Vimy Ridge was Canada’s ‘coming of age’
FIRST WORLD WAR: Historical significance highlighted as country’s 150th and battle’s centenary coincide
The hype surrounding Canada’s 150th birthday has shone a spotlight on the Battle of Vimy Ridge.
Three-quarters of Canadians say they believe the centennial anniversary of Vimy Ridge should be one of the most important celebrations during Canada’s 150th birthday, according to the poll released by Ipsos Reid for the Vimy Foundation.
The poll presents a stark contrast to one released by the foundation a year ago, which showed that more than half of Canadians didn’t know in which war Vimy was fought — in fact, nine per cent of people thought it was a Canadian mountain range.
The two polls asked different questions — how important the centennial should be and which war Vimy was part of — but Vimy Foundation director Jeremy Diamond says that all fingers point to an increased awareness in the battle’s importance, particularly as it gets closer to 2017.
“I think a lot of Canadians are starting to think about Canada 150 now,” Diamond says.
“It’s only two years away, so people hear about it more. There’s more commercials now, more things online trying to mobilize people and communities. So people are connecting Vimy 100 to Canada’s 150th.”
The Battle of Vimy Ridge, which took place during the First World War from April 9 to 12, 1917, saw 3,600 Canadians killed.
An additional 10,600 were wounded. It was one of Canada’s first great military victories, and some historians call it our country’s “coming of age.” Canada shares its 150th birthday year with the centennial anniversary of the battle.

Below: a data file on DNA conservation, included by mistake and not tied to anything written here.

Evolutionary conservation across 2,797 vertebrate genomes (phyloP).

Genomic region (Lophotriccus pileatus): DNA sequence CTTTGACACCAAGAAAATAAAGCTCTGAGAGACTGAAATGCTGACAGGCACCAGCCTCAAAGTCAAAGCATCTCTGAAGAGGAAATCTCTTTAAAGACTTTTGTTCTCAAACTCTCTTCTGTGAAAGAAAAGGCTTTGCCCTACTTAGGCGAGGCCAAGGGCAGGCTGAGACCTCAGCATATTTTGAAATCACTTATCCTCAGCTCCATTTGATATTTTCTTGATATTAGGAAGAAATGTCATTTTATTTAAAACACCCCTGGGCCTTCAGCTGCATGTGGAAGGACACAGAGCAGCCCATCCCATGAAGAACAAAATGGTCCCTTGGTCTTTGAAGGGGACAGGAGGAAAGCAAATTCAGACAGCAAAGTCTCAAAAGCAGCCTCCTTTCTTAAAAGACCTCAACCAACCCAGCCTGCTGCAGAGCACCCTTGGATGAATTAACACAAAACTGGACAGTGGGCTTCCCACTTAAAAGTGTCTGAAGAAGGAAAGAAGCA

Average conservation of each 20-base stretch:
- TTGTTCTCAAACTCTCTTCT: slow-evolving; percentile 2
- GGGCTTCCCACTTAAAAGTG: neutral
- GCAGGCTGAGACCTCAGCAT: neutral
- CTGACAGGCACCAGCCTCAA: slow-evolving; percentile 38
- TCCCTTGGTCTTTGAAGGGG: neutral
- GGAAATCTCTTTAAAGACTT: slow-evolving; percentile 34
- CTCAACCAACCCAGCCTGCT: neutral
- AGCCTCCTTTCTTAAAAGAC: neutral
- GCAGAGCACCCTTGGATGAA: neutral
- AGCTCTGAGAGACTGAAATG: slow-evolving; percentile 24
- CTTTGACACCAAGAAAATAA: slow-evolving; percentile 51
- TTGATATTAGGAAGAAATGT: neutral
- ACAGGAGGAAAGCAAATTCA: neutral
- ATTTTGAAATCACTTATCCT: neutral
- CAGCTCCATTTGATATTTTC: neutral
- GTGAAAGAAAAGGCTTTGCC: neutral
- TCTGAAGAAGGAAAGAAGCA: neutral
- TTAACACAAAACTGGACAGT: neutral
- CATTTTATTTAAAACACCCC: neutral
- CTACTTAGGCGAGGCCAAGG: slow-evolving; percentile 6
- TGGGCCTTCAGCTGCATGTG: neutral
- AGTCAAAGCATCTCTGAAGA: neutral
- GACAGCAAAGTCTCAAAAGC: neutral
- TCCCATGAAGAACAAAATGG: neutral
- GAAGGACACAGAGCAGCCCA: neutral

Mark Humphries, director at the Centre for Military Strategic and Disarmament Studies at Wilfrid Laurier University, says that many Canadians recognize Vimy as an important symbol in our history, though they may not know exactly why that is.
This could explain why more people believe its centennial should be celebrated than know which war it was a part of, he says. Though Vimy was not a strategic victory in the war — it was a part of a larger series of battles — it was important for the soldiers who fought there.
Humphries says he has walked through tunnels at Vimy that hadn’t been opened since the war ended.
He saw soldiers’ names and hometowns, carved into the walls.
“In one place there was a little, tiny maple leaf,” he says.
Those soldiers, he says, felt they were part of something big.
And that’s the message they brought back with them.
“It’s something that has been passed down, in some cases, through grandfathers and great-grandfathers who fought. And in other cases, it’s something that’s been taught through the citizenship guide, for newcomers to Canada,” Diamond says.
The Vimy Foundation has a number of campaigns to educate people about Vimy. One of their biggest is the annual trip to Vimy for high school students.
The foundation tries to make the education personal.
Students are encouraged to visit their local war memorial, pick out a soldier’s name and learn about that soldier’s life.
If the students are able to go to the battlefield, they’ll get to find the soldier’s grave.
“It’s important to speak to a generation that may not realize that something that happened a hundred years ago is relevant to their lives,” Diamond says.
Humphries says the effects of the Great War on Canada still resonate.
“It forced Canadians to ask some very difficult questions about what Canada was and what it was going to be,” he says.
He says we’re still asking those same questions today.
The poll is considered accurate within plus-or-minus 3.5 per cent, 95 per cent of the time.
Canadian machine gunners dig themselves into shell holes on Vimy Ridge, circa April 1917. Threequarters of Canadians say they believe the centennial anniversary of Vimy Ridge should be one of the most important celebrations during our country’s 150th birthday.